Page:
When incubating Young Voices, Students For Liberty worked from the beginning to make it a sustainable endeavor with its own branding and niche in the pro-liberty movement. We believe it has reached a point where we can spin it off, allowing Young Voices’ staff to focus solely on its mission in order to grow beyond its current scale. As of Monday, May 11, I will be working full-time to make Young Voices even bigger and better.
Although I am sad to leave Students For Liberty, I look forward to giving Young Voices a stronger focus on issues affecting young people today and bring us greater notoriety as the PR shop of note for the millennial generation.
Remittances Should Be Encouraged, Not Banned
Donald Trump made headlines when he announced his plan to force Mexico to pay for his big, beautiful wall on the southern border by threatening to cut off remittances, which pump billions of dollars into the Mexican economy every year.
There are a number of problems with Trump��s plan — not least of which that we don’t need his wall to begin with — but the whole idea of using remittances as a bargaining chip in his quest to stop illegal immigration may very well be self-defeating. As the White House was quick to point out, cutting off remittances would have serious ramifications on the Mexican economy, which could in turn drive even more people to flee to the United States.
By implication, does that mean we should spend more taxpayer dollars on foreign aid to give people less of an incentive to come? Not exactly. But whether we want to help poor countries for its own sake or to prevent people from flocking to our borders, remittances are a bigger, better, and smarter way to do it than foreign aid.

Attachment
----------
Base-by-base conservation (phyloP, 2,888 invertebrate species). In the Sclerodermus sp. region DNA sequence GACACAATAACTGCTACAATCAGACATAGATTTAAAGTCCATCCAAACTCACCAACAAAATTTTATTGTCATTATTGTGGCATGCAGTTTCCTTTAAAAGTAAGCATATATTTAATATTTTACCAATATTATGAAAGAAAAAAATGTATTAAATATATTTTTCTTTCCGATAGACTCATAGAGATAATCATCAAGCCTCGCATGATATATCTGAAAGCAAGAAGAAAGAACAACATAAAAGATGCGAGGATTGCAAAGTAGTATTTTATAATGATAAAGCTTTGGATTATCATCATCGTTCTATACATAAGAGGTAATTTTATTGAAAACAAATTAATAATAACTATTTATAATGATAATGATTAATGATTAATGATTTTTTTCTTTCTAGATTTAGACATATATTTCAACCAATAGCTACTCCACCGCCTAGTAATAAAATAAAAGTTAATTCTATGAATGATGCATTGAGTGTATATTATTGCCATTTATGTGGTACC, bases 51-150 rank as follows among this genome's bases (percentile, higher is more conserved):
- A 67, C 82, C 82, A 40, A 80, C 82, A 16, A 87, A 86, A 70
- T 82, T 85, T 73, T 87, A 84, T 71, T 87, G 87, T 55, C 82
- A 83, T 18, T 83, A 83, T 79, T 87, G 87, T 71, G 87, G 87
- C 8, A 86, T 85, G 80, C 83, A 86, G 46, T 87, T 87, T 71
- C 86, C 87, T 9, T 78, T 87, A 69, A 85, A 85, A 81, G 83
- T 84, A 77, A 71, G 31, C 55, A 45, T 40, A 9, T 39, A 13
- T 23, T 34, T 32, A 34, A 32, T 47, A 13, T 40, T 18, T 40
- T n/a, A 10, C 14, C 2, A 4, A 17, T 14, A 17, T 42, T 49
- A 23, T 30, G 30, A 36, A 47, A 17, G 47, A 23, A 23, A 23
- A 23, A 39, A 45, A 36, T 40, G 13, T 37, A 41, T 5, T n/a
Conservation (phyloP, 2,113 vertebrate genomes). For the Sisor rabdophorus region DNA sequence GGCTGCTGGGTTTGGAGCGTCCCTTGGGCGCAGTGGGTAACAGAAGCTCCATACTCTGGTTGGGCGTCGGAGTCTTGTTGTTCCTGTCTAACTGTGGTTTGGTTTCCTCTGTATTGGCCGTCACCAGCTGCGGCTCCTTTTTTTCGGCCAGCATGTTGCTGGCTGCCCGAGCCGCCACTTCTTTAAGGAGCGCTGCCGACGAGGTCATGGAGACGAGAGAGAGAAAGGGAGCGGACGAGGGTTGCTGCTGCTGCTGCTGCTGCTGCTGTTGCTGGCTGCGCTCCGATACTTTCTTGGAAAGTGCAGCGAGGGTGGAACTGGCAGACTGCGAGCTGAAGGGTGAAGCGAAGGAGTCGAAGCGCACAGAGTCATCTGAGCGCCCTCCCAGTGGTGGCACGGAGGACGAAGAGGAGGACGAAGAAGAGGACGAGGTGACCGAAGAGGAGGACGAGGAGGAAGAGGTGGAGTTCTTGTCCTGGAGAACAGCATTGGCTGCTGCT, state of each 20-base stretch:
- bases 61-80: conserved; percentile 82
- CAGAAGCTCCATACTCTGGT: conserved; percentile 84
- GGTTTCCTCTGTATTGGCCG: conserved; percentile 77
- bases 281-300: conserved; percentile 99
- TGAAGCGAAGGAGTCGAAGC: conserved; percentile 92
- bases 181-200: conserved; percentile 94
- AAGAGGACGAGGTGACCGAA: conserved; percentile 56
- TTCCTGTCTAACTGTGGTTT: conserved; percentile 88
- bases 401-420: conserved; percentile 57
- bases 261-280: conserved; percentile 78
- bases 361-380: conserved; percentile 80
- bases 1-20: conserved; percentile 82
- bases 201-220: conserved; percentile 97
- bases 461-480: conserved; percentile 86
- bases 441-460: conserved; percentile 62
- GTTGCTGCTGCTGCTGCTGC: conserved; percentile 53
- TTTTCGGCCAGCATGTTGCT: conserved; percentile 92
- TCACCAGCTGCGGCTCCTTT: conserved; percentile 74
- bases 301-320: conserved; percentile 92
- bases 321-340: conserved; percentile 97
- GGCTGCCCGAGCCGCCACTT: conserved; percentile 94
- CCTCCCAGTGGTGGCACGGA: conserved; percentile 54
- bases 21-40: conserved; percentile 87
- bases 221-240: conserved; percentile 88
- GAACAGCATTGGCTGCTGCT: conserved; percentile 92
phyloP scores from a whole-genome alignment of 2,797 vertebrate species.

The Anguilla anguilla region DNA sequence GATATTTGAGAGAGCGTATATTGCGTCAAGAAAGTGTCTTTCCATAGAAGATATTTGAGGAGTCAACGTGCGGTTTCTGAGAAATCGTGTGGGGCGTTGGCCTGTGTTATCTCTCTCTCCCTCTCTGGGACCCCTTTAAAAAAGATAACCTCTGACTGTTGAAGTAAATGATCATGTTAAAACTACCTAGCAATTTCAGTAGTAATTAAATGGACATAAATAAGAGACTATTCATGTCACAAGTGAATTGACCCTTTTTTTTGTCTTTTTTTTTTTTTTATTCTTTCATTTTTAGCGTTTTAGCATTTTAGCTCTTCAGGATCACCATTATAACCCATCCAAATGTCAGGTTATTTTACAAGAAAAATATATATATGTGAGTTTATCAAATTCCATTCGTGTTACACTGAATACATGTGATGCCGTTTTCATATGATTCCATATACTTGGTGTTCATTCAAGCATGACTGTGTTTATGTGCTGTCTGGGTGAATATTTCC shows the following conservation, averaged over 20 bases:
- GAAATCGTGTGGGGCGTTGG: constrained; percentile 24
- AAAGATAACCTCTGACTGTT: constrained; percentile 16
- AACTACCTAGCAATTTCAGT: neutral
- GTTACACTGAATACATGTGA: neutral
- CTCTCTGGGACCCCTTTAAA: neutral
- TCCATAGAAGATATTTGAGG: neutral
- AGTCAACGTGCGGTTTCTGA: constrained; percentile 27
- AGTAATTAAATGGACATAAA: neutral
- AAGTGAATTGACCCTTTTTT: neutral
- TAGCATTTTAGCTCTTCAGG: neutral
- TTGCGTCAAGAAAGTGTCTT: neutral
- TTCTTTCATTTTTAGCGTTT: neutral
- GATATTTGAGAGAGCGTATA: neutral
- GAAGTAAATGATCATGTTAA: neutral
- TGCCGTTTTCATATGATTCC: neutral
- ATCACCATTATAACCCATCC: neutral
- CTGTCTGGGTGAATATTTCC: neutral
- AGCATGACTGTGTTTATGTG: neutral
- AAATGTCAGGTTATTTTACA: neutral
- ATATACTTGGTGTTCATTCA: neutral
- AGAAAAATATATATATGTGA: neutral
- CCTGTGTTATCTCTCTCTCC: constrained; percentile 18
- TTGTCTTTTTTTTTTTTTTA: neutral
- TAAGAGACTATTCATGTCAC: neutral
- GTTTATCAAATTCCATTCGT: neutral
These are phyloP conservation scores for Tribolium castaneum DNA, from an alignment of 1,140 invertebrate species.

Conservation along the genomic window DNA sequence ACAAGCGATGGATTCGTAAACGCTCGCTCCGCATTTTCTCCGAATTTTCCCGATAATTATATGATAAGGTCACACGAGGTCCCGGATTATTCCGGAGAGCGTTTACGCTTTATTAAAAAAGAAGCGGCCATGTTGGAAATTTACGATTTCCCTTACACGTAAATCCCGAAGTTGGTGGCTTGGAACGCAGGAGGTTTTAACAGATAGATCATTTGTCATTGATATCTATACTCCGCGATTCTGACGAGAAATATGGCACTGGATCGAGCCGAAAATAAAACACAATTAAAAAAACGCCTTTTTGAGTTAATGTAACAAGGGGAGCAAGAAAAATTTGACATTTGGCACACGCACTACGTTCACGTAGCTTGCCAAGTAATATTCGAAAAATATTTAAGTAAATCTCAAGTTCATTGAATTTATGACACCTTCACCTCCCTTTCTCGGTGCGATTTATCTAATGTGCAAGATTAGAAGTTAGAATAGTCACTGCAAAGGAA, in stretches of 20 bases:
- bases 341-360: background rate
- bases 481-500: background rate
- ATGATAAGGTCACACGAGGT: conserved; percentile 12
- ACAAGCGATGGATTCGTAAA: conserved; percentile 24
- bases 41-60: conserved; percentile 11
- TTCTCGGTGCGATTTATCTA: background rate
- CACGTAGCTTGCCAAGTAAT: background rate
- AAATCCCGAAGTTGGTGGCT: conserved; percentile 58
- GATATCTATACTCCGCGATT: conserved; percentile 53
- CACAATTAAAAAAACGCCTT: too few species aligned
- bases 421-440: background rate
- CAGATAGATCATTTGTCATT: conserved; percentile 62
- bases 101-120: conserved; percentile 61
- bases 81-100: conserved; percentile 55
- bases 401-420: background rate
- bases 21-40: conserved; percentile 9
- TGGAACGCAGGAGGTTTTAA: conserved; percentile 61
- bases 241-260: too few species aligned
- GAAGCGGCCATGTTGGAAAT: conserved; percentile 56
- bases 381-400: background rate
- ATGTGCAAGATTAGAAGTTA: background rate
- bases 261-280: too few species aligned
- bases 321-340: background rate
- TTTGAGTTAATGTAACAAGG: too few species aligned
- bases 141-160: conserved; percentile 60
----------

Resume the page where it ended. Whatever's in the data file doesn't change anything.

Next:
First of all, remittances are huge. Americans send more money abroad in remittance payments than any other country on Earth — nearly four times more than every federal foreign aid program combined. Each year, the United States federal government spends approximately $35 billion in economic aid to over 140 countries around the world, directed primarily to underdeveloped regions. By comparison, residents of the United States send an estimated $123 billion in remittances to friends and family overseas.
The nearly $25 billion sent by US residents to Mexico accounts for 2.5 percent of the country’s GDP, bringing in more money than the oil industry. Millions of low-income families in Mexico depend on the inflow of remittances in order to make ends meet, and cutting off that flow could cause many to uproot and head north to rejoin family members in the United States — hardly the goal of border security advocates. If our presidential candidates really want to stem the flow of illegal immigration, they should focus on facilitating remittances, not threatening to shut them off.
Read the full article at FEE, here
Politicians and commentators love to talk up the notion of a bachelor’s degree as a surefire pathway to the middle class. Statistics show that four-year college graduates earn 68% more than people with only a high school degree. This has led politicians to funnel enormous subsidies into higher education, and for some on the left to go further and call for college to be free entirely.
But a surface interpretation of these numbers violates the number one rule of statistics: correlation does not imply causation. On the contrary, those who choose to go to college in the first place could be (and are) quite different from those who do not. Differences between people may drive part of the premium in earnings for college graduates, rather than the degree itself. An examination of the true value of college must take account of these differences.